Re: TSA Funding
Apr 23, 1997 04:41 PM
by M K Ramadoss
At 11:09 AM 4/23/97 -0400, Bart Lidofsky wrote:
>> 3. In the light of such low contribution of income from membership ship dues
>> - just 4.0%, a good case can be made to *lower* the annual dues to say
>> $10.00/year. This may attract a larger number of members and also help the
>> poor dedicated older members (I am sure there are quite a few) who are on a
>> low fixed income.
> Or how about RAISING the annual dues, but having more tiers of
>membership (regular, family rate, student rate, low-income rate, etc.).
>A family rate makes special sense, as many couples who belong to the TS
>would just as soon do without duplicate membership materials.
That is a question that may have to be addressed. But I see problems. How
do you define family? If a father and son live in a residence, would they be
considered as a family. How about, 20 individuals living in a communal
setting. Would they be one family? What if they are celibate? What if they
are not celibate and feel it is ok to enjoy all god given pleasures, no
matter what any scripture or anyone else thinks? This issue goes on and on.
It would make a very interesting discussion. May be it should be published
in AT and members asked to send in their voting to TSA's CPA Firm just like
they do in Oscars. The votes to be sent to CPA is to guarantee impartiality
and confidentiality of the votes. Let us all have some fun.
>> 4. If the publishing income is just increased by 10%, membership dues can be
>> eliminated altogether. Or, if the expenses of publishing can be reduced by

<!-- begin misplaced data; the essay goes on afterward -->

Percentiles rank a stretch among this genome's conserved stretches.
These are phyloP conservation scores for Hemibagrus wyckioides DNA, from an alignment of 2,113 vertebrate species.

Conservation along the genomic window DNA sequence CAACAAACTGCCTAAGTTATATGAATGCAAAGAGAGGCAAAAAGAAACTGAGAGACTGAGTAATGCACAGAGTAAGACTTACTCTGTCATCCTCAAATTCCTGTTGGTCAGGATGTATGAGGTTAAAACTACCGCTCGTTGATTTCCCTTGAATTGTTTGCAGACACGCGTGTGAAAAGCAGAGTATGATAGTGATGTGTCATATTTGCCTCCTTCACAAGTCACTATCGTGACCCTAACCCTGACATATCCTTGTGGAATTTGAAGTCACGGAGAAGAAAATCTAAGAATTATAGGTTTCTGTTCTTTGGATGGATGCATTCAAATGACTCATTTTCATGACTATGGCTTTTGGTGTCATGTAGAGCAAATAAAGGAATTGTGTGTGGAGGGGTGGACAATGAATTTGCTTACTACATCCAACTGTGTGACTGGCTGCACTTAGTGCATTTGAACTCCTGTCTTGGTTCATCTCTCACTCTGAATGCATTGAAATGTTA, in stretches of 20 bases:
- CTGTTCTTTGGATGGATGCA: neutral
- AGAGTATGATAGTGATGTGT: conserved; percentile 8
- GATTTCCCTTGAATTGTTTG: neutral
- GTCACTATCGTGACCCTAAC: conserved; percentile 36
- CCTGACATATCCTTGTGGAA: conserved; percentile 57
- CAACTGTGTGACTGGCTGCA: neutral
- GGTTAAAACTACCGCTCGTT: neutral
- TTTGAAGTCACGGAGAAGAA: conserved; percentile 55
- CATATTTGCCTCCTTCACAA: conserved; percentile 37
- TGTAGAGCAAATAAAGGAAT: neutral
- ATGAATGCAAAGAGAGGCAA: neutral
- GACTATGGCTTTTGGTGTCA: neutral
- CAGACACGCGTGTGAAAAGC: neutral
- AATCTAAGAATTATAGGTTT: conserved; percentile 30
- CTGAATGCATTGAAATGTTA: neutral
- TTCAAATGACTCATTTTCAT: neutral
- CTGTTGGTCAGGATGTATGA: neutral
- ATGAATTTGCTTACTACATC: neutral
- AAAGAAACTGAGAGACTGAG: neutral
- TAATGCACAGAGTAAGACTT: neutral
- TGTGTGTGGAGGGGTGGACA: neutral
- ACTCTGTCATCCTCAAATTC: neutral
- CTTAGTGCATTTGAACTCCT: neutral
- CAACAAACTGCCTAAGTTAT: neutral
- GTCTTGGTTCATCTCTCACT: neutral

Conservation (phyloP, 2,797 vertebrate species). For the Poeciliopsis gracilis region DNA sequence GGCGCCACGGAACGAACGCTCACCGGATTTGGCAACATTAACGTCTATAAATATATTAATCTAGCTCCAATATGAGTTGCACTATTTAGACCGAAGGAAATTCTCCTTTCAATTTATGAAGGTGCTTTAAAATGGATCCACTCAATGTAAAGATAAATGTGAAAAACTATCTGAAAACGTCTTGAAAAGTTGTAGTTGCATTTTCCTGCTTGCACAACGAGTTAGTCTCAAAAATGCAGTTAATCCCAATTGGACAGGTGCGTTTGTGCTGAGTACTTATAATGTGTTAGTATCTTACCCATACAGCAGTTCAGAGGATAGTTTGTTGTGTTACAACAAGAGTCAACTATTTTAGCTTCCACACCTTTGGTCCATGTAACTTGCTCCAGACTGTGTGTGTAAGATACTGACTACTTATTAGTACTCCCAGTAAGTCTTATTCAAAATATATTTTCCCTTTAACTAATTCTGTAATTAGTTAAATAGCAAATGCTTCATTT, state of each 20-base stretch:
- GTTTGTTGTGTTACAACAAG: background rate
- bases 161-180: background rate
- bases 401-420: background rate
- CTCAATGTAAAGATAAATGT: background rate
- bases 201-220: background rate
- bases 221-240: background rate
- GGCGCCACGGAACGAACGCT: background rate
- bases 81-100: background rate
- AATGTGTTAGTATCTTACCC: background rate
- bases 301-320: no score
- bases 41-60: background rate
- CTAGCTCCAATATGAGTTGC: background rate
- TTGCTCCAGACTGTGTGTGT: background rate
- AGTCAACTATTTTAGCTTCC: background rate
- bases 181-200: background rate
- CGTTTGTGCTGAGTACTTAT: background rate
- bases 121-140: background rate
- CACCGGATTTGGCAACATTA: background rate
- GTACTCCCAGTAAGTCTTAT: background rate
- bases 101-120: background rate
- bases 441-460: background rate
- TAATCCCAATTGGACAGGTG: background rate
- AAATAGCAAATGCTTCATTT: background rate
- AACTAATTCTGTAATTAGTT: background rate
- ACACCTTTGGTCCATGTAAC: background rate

>> 10%, then also membership dues can be eliminated altogether.
> Far easier said than done. If the bookstores like Barnes & Noble or
>Borders put the independents out of business, publishers like TPH are
>the next in line to fall.
The phenomenon like Barnes and Noble is a fact. What TPH and others can do
is to find out how they can deal with the changed environment and survive.
Also I hope there is some plan of action if the time comes when its business
disappears due to the Barnes & Noble Juggernaut. This combined with
Internet, is a very serious threat and may overtake TPH before it realizes.
>> 5. Since a very significant amount of funding is coming from Kern Foundation
>> - 18% of the budget - Kern does have a lot of say in what activities and in
>> what direction the activities are directed. After all, as the old saying
>> goes, he who pays the piper calls the tune. From a practical point of view,
>> no one should have any problem with this. Actually, Kern should be
>> congratulated for the foresight in setting up the Foundation and funding it.
> From a theoretical point of view, however, there should be a lot of
>problem with this. Right now, the directors of the Kern Foundation and
>John Sellon are, by and large, dedicated Theosophists who are willing to
>put the Truth in front of their own personal prejudices. But as they get
>older and die, who knows if the next generation will be as, well,
What the next generation is going to do, no one can predict.
> Finally, note that the programs are a large portion of the expense, but